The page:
Let's all hope this treatment, and others being researched right now, finally give a world free of MS.

    September 22, 2010 at 17:24 | Report abuse | Reply
  4. c

    The side effects sound very scary. I have mine under control right now without the use of drugs. For JK, I was unable to stand up and have balance with my last major episode. I was ready to do anything, until I read the side effects of the drugs. I decided to try something alternative. I have nothing to sell. I have RRMS. I had major episodes every 5 years, with symptoms inbetween. I have now gone 10 years without a major flare up. 10 years!!!!! Why? Nutrition. VERY careful nutrition. When I cheat, my body starts to react, and I can feel the rumblings...... so it encourages me to stay the path.
    I know I am fortunate.
    Everytime I see news of a new drug, I check it out. My eyes are already effected, so a drug that would cause more eye trouble is not for me.
    I have nothing to gain from telling you this. I also know of somebody who had your brother's type of MS.... he did GREATLY improve for many years with diet and exercise, but eventually got worse once again, and finally succomed.
    There are no guarantees with any treatment. But I REFUSE to be a guinnea pig for a pharmacy company.
    "we won't know how it works until a larger group of people start using it"...How many will have to die so this company can make money?
    Who's really selling something?

    September 22, 2010 at 17:44 | Report abuse | Reply
  5. Snerdle

    "Taking a pill is much less painful than having to stick a needle in your body on a daily, weekly or monthly basis"
    Well thanks Captain Obvious.

    September 22, 2010 at 17:47 | Report abuse | Reply
  6. Kristi

    I was diagnosed with MS in Feb 2010, and have been on Avonex, and it is working for me. I am cautiously optimistic about this new drug, but I think I will wit a bit before I run to my neuro for a script. The injections aren't fun, but I'll take them for now!!

    September 22, 2010 at 17:56 | Report abuse | Reply
  7. JK

    c: I'm really glad you're doing well! If what you're doing's working for you, I'm all for it. It certainly didn't want to come across as endorsing one treatment over another. Every case of MS is radically different, and I think that's why so many people – doctors and pharmaceuticals – have such a challenge about what the cause is and what is the best treatment.

    My brother-in-law, unfortunately, is a worst-case scenario. He's been on many different meds, none of which has done anything to improve his disease course. Unfortunately. And now, exercise is not an option. He's chair-bound with extremely limited mobility. I only wish that when he was able to take care of himself, he was more cognizant, as your were and are, about what he could have done to help slow his own progression. I make sure that when I'm home with him, he gets good nutrition.

    Apologies to anyone who thought I was endorsing anything other than solid research and getting involved. :)

    Cheers, and good luck to all of you with MS. Let's all hope there's a cure or at least a valid treatment soon.

    September 22, 2010 at 17:57 | Report abuse | Reply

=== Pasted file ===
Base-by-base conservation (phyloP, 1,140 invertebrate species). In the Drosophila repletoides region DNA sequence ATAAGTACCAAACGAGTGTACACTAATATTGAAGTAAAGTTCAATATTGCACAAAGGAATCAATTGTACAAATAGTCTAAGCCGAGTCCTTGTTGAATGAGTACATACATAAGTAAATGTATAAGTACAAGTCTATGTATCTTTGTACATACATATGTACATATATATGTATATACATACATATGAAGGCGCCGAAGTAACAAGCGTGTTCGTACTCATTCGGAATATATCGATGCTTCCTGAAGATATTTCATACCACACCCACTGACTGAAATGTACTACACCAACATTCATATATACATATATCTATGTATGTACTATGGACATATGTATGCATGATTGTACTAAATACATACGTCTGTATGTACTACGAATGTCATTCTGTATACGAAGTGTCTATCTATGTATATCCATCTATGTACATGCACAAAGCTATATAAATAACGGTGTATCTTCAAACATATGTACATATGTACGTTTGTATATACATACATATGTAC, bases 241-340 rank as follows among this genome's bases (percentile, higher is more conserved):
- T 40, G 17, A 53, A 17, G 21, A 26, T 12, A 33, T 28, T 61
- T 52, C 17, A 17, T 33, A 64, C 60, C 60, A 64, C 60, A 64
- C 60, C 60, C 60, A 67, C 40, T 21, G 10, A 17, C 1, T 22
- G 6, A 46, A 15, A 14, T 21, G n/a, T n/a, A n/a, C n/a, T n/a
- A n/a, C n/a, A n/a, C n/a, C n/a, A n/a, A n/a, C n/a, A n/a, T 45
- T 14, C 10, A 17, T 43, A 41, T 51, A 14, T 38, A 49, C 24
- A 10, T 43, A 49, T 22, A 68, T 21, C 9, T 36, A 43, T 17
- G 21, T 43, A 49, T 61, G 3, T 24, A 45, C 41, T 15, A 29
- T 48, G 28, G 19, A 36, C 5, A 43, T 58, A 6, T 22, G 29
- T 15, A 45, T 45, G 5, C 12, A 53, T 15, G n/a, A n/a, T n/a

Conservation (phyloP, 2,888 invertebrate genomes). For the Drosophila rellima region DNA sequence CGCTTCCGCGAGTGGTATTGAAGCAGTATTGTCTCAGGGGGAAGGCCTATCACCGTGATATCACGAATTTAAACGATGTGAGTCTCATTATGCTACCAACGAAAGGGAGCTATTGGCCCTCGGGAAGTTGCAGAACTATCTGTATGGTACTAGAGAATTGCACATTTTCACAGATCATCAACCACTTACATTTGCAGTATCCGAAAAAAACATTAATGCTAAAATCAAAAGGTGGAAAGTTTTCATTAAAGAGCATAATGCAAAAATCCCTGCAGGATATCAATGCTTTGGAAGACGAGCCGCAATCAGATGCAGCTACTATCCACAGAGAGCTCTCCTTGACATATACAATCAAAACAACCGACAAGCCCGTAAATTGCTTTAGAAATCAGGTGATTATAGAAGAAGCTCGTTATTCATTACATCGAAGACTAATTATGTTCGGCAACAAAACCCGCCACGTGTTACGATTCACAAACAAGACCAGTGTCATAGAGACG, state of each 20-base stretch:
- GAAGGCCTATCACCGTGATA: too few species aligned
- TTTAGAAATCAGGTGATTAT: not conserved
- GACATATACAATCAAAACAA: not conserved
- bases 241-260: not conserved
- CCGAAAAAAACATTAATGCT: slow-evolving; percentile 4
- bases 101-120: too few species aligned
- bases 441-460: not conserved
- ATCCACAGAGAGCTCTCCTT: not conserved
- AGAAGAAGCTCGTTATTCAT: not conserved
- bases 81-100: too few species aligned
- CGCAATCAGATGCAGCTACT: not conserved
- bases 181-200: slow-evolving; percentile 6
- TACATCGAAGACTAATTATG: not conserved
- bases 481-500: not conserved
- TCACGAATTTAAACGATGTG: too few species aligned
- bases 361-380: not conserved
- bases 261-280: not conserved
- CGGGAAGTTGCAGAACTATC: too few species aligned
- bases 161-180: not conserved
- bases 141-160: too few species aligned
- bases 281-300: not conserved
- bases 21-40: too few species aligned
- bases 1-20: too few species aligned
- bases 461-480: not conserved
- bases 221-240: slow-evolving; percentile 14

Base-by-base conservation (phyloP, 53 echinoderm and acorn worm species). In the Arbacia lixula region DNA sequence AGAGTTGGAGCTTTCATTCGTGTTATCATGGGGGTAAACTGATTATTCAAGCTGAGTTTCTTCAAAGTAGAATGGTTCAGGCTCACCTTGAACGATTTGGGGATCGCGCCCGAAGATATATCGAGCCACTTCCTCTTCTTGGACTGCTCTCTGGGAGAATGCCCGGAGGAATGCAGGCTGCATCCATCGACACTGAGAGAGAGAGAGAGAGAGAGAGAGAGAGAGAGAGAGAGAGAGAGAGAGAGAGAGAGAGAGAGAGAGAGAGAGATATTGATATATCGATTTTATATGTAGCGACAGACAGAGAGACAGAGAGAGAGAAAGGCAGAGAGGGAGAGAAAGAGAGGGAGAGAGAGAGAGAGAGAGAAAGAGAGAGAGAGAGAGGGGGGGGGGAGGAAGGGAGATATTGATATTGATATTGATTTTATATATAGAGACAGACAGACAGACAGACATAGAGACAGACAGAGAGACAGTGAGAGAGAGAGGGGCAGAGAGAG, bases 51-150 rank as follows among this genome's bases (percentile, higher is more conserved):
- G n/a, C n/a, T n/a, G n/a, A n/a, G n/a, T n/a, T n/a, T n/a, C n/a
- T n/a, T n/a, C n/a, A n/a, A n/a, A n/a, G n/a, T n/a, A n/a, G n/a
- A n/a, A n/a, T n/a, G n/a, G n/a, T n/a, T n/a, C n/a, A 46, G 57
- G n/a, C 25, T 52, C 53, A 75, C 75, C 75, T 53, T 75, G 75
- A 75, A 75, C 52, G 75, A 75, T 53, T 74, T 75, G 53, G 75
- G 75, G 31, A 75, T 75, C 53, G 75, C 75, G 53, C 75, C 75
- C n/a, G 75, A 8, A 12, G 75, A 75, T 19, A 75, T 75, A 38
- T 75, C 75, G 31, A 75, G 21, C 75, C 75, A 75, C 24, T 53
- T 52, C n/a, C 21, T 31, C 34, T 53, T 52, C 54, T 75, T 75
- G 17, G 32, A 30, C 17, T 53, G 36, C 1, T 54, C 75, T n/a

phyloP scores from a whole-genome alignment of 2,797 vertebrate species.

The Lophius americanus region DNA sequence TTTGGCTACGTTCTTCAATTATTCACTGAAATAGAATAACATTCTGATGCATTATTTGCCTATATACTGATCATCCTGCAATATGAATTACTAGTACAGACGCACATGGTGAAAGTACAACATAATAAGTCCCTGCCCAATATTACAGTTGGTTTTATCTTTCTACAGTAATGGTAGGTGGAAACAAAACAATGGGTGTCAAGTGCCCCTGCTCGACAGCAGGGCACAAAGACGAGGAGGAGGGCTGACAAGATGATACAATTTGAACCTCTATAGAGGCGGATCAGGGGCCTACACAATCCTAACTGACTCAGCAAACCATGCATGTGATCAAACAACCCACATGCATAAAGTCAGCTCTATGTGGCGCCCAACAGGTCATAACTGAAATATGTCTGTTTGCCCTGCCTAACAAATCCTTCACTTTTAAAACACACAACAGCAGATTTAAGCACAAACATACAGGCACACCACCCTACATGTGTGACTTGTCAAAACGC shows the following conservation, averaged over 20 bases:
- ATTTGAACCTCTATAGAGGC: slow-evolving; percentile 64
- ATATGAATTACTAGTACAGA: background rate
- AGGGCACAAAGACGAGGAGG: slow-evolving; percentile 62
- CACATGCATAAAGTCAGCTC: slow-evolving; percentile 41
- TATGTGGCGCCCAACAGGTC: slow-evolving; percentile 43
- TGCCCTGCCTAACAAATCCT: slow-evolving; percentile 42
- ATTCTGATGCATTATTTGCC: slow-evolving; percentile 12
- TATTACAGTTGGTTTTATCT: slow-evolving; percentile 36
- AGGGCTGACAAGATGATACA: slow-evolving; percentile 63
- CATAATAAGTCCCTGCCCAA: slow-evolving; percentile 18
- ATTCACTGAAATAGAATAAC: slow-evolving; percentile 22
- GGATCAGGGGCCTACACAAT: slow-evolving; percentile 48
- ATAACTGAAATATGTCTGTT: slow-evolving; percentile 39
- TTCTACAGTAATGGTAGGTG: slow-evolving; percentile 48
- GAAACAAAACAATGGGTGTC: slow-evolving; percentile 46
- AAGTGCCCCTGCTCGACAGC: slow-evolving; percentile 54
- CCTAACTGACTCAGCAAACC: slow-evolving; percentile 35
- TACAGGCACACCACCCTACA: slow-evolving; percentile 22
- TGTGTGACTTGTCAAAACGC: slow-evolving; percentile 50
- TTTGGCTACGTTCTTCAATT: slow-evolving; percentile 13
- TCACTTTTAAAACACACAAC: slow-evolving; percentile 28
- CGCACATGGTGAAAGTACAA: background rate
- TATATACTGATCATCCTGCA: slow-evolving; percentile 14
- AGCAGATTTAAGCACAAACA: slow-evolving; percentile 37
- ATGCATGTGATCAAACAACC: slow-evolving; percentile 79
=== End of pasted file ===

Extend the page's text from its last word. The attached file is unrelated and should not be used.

8. Cat

    This is really good news. I have been at this injection thing for 12 years and really tired of it. However, I'm going to stick with what I have until more is known about this drug. If it checks out...then iI'm so on board. Yeah for us who suffer!!!!!!

    September 22, 2010 at 18:06 | Report abuse | Reply
    • DM

      Read my post below, it may help you in your decision.

      September 22, 2010 at 18:19 | Report abuse |
  9. Mary Beth

    If it were so easy just to change ones diet and exercise and be rid of the MS ball and chain, don't you think everyone w/MS would be doing that? DUH I had a great diet, very little meat, lots of exercise and and great shape. Guess what, I got MS @ the age of 43!
    Can't wait for the pill!

    September 22, 2010 at 18:11 | Report abuse | Reply
  10. DM

    I have been on this drug for the past 3 years in a clinical trial. Although it has done well for me with my relapses, it also has its faults. Be sure you weigh all your options before jumping on this drug. I only went to it because I had no other option, I had become allergic to all of the shots & drugs that are out there. I have still had relapses, but none of them as bad as when I was off the drugs. I know they are saying this is NOT an immuniosuppressant drug, but I disagree. Your white blood count stays very low & you are more at a risk of catching things from common colds to the flu or whatever else is out there. I also received a very rare infection in my colon/intestines this past year, of course they are not sure if it is from the drug, but the only people who get it are on meds that lower their immune system. The infection had a 50% mortality rate, luckily I got through it, but was made to stop taking the meds for almost 2 months to fight it & get my immune system back up. I am not discouraging this medicine, I am going to continue to take it myself, I am just wanting people to be informed about it. If you are on a drug right now & it is working well for you, you may want to consider staying where you are & the risks that come with it. Good luck to all & I hope this helped!

    September 22, 2010 at 18:18 | Report abuse | Reply
  11. Catherine